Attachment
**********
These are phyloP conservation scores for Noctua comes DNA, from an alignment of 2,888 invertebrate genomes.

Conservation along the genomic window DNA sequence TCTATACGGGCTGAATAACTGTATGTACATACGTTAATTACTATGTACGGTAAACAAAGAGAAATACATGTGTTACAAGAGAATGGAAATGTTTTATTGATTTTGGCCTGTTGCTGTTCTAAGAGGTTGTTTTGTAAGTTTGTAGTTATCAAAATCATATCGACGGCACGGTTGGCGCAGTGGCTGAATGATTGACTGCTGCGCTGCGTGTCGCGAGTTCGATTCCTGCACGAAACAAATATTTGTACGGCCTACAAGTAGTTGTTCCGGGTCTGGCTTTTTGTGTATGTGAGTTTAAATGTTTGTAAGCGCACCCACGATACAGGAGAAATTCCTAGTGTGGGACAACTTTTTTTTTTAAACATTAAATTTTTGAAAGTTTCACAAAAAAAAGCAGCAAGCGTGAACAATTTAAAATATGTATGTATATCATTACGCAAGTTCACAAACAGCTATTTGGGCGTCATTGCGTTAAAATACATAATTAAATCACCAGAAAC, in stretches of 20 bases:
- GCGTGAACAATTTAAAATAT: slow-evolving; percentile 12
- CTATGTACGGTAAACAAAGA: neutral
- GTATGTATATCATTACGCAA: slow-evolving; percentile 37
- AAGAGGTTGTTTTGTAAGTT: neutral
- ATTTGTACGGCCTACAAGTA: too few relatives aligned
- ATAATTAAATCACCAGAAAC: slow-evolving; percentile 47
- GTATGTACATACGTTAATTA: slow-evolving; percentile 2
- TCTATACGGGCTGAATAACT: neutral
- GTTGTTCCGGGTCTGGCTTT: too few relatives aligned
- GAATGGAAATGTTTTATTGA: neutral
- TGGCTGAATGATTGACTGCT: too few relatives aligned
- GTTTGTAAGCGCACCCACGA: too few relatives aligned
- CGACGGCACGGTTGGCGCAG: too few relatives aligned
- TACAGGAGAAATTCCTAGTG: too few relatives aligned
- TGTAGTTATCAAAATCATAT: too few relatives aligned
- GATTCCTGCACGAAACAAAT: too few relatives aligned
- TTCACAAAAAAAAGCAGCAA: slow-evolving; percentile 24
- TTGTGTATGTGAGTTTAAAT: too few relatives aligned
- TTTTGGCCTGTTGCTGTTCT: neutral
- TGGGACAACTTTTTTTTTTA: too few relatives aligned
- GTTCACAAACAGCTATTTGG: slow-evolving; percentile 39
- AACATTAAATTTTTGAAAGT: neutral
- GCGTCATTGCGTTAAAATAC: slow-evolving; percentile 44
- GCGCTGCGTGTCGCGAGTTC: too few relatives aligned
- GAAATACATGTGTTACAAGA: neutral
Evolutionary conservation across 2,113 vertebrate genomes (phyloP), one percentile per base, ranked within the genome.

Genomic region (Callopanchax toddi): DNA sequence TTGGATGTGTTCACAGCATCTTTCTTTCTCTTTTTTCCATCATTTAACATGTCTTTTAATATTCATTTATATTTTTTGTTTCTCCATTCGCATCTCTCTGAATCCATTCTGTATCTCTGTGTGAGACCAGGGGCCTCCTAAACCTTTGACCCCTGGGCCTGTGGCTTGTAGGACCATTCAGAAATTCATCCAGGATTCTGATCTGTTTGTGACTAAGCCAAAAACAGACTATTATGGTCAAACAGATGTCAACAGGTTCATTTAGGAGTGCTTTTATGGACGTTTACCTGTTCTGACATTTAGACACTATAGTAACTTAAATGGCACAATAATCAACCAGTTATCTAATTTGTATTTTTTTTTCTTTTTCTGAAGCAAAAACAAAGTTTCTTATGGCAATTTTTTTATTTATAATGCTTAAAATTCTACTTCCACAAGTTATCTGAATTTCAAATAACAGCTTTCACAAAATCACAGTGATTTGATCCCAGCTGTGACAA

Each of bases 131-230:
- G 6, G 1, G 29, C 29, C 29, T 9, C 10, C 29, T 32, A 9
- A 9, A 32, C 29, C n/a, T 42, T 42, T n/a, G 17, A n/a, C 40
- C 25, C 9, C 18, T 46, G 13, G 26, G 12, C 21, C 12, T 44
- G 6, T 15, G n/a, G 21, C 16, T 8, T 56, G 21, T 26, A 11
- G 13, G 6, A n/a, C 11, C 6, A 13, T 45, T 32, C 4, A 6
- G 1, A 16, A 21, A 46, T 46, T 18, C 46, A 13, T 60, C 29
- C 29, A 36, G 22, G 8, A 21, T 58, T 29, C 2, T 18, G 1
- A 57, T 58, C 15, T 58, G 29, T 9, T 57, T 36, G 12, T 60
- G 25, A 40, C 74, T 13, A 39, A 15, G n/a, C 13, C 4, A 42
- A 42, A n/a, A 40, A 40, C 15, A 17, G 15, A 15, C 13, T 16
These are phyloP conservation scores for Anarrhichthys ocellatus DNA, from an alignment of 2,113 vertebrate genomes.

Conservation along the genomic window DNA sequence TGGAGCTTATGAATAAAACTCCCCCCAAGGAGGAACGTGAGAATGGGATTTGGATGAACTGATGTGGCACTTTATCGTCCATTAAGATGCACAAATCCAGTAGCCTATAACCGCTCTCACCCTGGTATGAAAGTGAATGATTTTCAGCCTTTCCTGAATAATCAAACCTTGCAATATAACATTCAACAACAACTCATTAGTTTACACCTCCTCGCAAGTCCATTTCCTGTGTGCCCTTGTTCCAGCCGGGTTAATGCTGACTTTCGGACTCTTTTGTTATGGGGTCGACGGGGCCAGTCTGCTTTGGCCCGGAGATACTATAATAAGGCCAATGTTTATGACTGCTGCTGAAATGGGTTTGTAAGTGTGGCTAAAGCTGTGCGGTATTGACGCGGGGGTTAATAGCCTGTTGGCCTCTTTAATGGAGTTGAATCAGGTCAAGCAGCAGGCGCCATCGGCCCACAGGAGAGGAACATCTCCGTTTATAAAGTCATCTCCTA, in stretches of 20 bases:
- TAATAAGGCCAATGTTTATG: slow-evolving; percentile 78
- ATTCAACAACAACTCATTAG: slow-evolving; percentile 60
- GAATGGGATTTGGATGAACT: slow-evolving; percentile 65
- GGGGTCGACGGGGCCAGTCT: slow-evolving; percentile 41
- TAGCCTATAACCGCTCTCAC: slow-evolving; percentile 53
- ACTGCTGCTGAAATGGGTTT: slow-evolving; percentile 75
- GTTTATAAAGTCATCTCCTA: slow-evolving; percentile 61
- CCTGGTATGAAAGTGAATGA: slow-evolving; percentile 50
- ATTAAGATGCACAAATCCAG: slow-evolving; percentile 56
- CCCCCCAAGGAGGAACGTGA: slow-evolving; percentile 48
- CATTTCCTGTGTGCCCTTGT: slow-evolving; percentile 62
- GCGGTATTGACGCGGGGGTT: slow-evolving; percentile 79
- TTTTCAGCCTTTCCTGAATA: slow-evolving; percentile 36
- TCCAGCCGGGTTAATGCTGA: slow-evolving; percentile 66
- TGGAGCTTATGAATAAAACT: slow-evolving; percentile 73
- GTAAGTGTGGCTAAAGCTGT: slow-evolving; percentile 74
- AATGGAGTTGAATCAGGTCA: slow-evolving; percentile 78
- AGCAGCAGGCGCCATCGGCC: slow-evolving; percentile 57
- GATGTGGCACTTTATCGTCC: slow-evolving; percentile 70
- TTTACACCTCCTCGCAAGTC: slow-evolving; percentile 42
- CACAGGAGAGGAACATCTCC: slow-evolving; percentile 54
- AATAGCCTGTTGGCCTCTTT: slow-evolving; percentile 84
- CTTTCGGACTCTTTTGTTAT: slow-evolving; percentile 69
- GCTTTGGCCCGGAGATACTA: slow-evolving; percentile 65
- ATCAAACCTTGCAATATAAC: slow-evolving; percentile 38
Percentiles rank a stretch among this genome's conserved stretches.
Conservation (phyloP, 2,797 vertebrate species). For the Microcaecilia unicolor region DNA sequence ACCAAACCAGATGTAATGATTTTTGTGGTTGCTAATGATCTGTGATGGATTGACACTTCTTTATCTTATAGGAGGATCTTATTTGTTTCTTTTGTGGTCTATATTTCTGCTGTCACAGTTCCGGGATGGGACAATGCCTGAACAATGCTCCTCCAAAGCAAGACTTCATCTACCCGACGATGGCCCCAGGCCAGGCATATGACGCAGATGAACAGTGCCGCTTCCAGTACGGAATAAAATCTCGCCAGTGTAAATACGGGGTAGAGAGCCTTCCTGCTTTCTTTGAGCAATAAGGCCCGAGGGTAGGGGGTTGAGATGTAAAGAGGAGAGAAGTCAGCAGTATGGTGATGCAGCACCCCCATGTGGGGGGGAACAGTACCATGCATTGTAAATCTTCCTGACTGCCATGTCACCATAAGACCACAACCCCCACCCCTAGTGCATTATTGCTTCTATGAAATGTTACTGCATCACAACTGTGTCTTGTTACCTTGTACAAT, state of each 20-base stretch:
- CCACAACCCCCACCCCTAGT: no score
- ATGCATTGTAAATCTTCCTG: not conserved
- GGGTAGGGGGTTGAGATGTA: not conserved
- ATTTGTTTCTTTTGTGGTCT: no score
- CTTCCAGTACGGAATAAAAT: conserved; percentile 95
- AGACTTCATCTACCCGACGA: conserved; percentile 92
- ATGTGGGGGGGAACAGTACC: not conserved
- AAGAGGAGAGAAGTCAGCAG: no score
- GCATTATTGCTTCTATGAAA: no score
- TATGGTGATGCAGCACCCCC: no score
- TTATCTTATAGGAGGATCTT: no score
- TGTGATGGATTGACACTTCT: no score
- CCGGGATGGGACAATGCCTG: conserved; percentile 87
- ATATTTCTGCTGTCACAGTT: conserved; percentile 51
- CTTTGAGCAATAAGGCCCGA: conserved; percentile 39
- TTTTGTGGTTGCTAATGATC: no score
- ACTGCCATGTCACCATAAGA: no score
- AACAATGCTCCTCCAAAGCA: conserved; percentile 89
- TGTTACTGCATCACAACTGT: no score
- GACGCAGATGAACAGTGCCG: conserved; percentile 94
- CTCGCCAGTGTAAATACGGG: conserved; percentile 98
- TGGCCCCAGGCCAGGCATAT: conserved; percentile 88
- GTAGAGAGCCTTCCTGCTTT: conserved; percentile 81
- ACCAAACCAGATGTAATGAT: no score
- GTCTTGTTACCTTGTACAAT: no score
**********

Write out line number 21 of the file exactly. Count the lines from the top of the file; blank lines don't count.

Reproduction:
- TTTTGGCCTGTTGCTGTTCT: neutral